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Observed increase in local cooling effect of deforestation at higher latitudes


Deforestation in mid- to high latitudes is hypothesized to have the potential to cool the Earth’s surface by altering biophysical processes1,2,3. In climate models of continental-scale land clearing, the cooling is triggered by increases in surface albedo and is reinforced by a land albedo–sea ice feedback4,5. This feedback is crucial in the model predictions; without it other biophysical processes may overwhelm the albedo effect to generate warming instead5. Ongoing land-use activities, such as land management for climate mitigation, are occurring at local scales (hectares) presumably too small to generate the feedback, and it is not known whether the intrinsic biophysical mechanism on its own can change the surface temperature in a consistent manner6,7. Nor has the effect of deforestation on climate been demonstrated over large areas from direct observations. Here we show that surface air temperature is lower in open land than in nearby forested land. The effect is 0.85 ± 0.44 K (mean ± one standard deviation) northwards of 45° N and 0.21 ± 0.53 K southwards. Below 35° N there is weak evidence that deforestation leads to warming. Results are based on comparisons of temperature at forested eddy covariance towers in the USA and Canada and, as a proxy for small areas of cleared land, nearby surface weather stations. Night-time temperature changes unrelated to changes in surface albedo are an important contributor to the overall cooling effect. The observed latitudinal dependence is consistent with theoretical expectation of changes in energy loss from convection and radiation across latitudes in both the daytime and night-time phase of the diurnal cycle, the latter of which remains uncertain in climate models8.

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Figure 1: Annual mean difference (open land minus forest) in surface air temperature.
Figure 2: Seasonal and diurnal patterns of surface air temperature.
Figure 3: Partition of the biophysical effect at six FLUXNET site clusters in four different climate zones.
Figure 4

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The data collection and analysis were supported in part by grants from the US Department of Energy and by a Yale University Climate and Energy Institute grant. We thank D. Fitzjarrald and R. Sakai for providing the data for the KM77 tropical site and C. von Randow for providing the friction velocity data for FLUXNET cluster e.

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Authors and Affiliations



X.L. developed the energy balance model, carried out the analysis and wrote the manuscript, M.L.G. and D.Y.H. contributed ideas to data analysis, M.L.G., D.Y.H., T.A.B., G.B., L.G., G.K., T.K., B.E.L., H.M., T.M., W.M., R.O., A.D.R., R.S. and S.W. contributed ideas to manuscript development, M.L.G., D.Y.H., A.B., T.A.B., G.B., R.B., B.D., A.G., L.G., G.K., T.K., B.E.L., X.L., H.M., T.M., R.M., W.M., R.O., K.T.P.U, A.D.R., H.P.S., R.S. and S.W. contributed data, and L.Z. performed the NARR data analysis.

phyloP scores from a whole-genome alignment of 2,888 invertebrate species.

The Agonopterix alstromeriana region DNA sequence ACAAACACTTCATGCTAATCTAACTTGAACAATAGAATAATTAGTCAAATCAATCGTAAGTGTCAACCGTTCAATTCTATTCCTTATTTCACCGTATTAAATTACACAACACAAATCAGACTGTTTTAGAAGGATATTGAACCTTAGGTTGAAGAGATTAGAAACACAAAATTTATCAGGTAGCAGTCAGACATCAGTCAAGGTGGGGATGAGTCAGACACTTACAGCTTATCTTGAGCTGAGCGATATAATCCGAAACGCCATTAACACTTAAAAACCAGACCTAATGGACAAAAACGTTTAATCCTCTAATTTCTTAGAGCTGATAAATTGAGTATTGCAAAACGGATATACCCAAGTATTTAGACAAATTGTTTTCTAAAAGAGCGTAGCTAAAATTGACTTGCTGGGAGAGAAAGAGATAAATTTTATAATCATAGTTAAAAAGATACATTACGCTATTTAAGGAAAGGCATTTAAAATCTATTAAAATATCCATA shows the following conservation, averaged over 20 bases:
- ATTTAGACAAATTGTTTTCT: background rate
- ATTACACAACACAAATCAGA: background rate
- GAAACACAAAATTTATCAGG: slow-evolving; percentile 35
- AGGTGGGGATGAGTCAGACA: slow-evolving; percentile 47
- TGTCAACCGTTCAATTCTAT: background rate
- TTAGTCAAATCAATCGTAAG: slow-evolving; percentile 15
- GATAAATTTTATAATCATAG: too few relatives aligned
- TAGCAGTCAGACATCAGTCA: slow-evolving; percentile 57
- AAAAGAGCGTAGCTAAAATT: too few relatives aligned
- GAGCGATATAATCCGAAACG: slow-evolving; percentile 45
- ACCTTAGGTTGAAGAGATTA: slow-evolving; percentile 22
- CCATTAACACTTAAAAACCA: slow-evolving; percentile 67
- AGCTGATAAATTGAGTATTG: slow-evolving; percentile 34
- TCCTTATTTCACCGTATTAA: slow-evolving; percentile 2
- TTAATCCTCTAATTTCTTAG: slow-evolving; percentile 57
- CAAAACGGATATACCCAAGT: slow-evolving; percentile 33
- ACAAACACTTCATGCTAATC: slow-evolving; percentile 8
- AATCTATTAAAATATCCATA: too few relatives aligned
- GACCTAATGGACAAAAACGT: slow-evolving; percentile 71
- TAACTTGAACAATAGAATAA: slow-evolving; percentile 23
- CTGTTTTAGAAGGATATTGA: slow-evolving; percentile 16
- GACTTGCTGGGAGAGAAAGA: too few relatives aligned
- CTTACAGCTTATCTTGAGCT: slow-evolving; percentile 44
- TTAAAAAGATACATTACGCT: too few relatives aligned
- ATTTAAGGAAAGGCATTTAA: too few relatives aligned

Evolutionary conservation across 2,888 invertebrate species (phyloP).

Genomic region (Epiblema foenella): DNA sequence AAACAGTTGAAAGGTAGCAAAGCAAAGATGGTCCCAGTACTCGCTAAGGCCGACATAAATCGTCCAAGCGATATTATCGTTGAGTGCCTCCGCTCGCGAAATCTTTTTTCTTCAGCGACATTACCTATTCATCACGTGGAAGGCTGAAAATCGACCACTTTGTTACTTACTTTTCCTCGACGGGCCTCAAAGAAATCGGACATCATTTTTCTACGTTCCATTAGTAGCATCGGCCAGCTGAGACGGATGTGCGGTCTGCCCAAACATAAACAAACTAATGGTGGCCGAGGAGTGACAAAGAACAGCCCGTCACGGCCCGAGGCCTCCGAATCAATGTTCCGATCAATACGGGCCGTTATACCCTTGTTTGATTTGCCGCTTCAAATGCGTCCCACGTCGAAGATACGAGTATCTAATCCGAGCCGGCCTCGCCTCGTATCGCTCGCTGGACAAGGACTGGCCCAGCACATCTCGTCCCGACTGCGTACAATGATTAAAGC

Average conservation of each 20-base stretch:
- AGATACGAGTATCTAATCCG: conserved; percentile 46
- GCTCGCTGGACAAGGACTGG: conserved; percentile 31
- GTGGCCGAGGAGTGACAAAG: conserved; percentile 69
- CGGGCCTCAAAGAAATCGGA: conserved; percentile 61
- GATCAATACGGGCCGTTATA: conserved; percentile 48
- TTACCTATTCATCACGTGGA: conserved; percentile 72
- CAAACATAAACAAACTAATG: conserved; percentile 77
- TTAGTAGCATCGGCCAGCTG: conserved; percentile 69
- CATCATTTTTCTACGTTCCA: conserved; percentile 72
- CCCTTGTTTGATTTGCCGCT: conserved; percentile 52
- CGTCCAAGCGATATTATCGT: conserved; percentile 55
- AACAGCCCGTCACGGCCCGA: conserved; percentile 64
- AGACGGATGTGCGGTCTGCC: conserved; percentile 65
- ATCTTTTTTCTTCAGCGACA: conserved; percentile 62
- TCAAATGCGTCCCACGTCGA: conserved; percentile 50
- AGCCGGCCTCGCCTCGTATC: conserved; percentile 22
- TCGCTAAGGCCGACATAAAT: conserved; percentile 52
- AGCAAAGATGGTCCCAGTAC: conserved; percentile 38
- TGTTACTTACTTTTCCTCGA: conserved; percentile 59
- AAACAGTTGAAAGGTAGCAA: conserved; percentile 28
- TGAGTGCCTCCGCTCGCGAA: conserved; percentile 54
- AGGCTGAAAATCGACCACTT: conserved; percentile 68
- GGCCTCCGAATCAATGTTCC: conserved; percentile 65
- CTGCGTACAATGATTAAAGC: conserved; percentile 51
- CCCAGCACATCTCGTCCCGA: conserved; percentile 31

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Correspondence to Xuhui Lee.

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The authors declare no competing financial interests.

Supplementary information

Supplementary Information

The file contains Supplementary Text and Data, Supplementary References, Supplementary Tables 1-3 and Supplementary Figures 1-4 with legends. (PDF 445 kb)

Supplementary Data 1

This file comprises: 1 Comparison between weather station and NARR screen height temperature (annual mean, Jan mean and July mean) in NARR cells in closest proximity to the station lat/long; 2 NARR diurnal temperature range for NARR cells in closest proximity to forest eddy covariance sites; 3 Summary of temperature statistics for forests and the closest matching weather stations & summary of net radiation data for the forest sites; 4 Year-by-year summary of temperature statistics for each forest/station pair; 5 Year-by-year NARR temperature data at NARR grid matching the paired weather station; 6 Data used for energy balance / factor separation analysis; 7 Data used for analysis of sensitivity to heat storage, FLUXNET cluster a. (XLS 277 kb)

Supplementary Data 2

The file contains monthly temperature data for the site pairs including lapse rates derived from NARR. (TXT 29 kb)

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Lee, X., Goulden, M., Hollinger, D. et al. Observed increase in local cooling effect of deforestation at higher latitudes. Nature 479, 384–387 (2011).

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